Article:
HATFILL REQUEST TO SPEAK AT CONFERENCE REBUFFED



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Last Updated

05 Jun 2003

Source: Baltimore Sun, June 5, 2003

Media organization rebuffs Hatfill request to speak at conference

Head of journalist group says it's 'not a good fit'

By Scott Shane, Sun Staff

For months, hundreds of journalists have sought an interview with Dr. Steven J. Hatfill, the former Army bioterrorism expert who has been under 24-hour surveillance by FBI anthrax investigators for more than a year. Nearly all have been turned down.

But when Hatfill offered to address the nation's largest organization of investigative journalists at its annual convention, which opens in Washington today, it was the journalists who said no.

"It's not that we don't want to hear Steven Hatfill," said Brant Houston, executive director of Investigative Reporters and Editors Inc., a professional organization whose conference is expected to draw more than 1,000 people.

But Houston said Hatfill is "not a good fit" for IRE, as the group is known, because its speakers are not newsmakers but working journalists who speak on such topics as "Digging into Environmental Data" and "Tracking White-collar Crime."

"I really have to stress that we're a conference that goes after the nuts and bolts of news-gathering," he said.

In addition, Houston said, Hatfill's offer came only two weeks ago, when the IRE conference program was nearly complete. "It's hard to add something in the last two weeks, especially when there are already 280 speakers," he said.

But Pat Clawson, a former reporter and friend of Hatfill who handles the stream of media inquiries for him, thinks more than a mismatch between speaker and conference is at work.

"This refusal to hear Steve represents elitist arrogance on the part of the media," said Clawson, a former correspondent for CNN and NBC Radio. "The press feels it is too good to hear from its critics."

Clawson, who joined IRE shortly after its 1975 founding and acted as bartender at its first conference in Indianapolis in 1976, said he was particularly chagrined by the rejection because he had talked Hatfill into making the offer to speak.

"I said, 'Why don't you walk into the lion's den and confront these guys?'" Clawson said. "Steve finally decided he was interested in going in and talking about how he felt he'd been treated by the press. ... He's got some constructive ideas on how the media should handle a situation like this."

Clawson said IRE does include some non-journalists among its conference speakers. Last year four judges were on one panel, he pointed out. And this year, FBI Agent Brad Garrett, who has participated in the anthrax investigation, is scheduled to be part of a panel called "Art of the Criminal Investigation."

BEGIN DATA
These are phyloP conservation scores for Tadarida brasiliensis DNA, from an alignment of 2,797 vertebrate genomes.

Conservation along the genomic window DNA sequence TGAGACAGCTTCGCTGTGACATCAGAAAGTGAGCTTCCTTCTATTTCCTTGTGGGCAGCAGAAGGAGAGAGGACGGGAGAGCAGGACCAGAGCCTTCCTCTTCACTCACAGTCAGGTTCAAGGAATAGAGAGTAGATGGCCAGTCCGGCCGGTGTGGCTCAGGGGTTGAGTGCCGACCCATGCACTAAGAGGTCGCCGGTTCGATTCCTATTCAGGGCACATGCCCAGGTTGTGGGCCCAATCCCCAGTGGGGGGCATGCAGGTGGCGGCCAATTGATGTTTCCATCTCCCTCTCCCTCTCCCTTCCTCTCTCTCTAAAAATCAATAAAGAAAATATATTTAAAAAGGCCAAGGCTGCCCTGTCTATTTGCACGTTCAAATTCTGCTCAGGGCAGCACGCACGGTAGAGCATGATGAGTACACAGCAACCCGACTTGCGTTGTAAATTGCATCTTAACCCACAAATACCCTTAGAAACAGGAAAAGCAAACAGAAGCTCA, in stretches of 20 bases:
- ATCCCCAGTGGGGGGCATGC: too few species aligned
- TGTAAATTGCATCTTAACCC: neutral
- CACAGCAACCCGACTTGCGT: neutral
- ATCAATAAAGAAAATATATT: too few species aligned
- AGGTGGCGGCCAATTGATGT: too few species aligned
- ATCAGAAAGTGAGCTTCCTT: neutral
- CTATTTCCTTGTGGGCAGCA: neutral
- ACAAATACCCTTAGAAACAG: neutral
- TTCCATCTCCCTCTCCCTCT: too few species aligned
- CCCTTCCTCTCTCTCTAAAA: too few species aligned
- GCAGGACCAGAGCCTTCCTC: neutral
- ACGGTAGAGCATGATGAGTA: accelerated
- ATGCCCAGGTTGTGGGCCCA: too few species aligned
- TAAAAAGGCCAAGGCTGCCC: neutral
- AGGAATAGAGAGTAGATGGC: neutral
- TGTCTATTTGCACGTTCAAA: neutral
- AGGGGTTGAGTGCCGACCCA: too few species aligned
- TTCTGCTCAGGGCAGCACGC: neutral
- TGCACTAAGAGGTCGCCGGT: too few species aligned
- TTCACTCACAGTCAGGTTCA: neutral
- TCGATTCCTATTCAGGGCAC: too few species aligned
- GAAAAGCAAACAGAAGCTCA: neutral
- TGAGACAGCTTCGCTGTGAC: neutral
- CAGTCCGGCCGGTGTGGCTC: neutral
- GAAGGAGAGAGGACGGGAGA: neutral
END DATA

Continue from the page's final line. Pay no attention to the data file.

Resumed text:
To Houston's explanation that IRE wants "nuts and bolts" speakers, Clawson replied: "What is more nuts and bolts than to have a target of a major national investigation by the press sit down and talk about what that experience is like? Why should journalists not be made aware of the human consequences of their reporting?"

Clawson also complained that one of the IRE officials who decided against letting Hatfill speak, board member and Washington Post reporter James Grimaldi, had a conflict of interest.

Hatfill had criticized an article Grimaldi wrote about background checks for United Nations weapons inspectors, Clawson said. Hatfill trained as a weapons inspector but was not sent to Iraq.

Grimaldi declined to comment.

The flap over Hatfill and IRE is the latest episode in an extraordinary saga in the media's coverage of criminal justice.

No one has been charged with sending the anthrax-laced letters that killed five people and sickened at least 17 others in late 2001. But Hatfill has been publicly identified as a focus of the investigation since an FBI search of his Frederick apartment a year ago.

Attorney General John Ashcroft has said on television that Hatfill is a "person of interest" in the anthrax case. An FBI surveillance team follows Hatfill everywhere he goes.

Last month, Hatfill was fined $5 for "walking to create a hazard" after an FBI vehicle ran over his foot and knocked him down on a Georgetown street.

Hatfill has denied any connection to the anthrax attacks and blamed the FBI scrutiny and media coverage for destroying his life. Fired from two jobs since the investigation began, he is unemployed and lives with his girlfriend in Washington.

But media interest in Hatfill has not let up. Yesterday, Clawson got a call from a filmmaker who wants to make a documentary about Hatfill's life. Today, Clawson is scheduled to meet with a Japanese TV crew for a report on the anthrax case.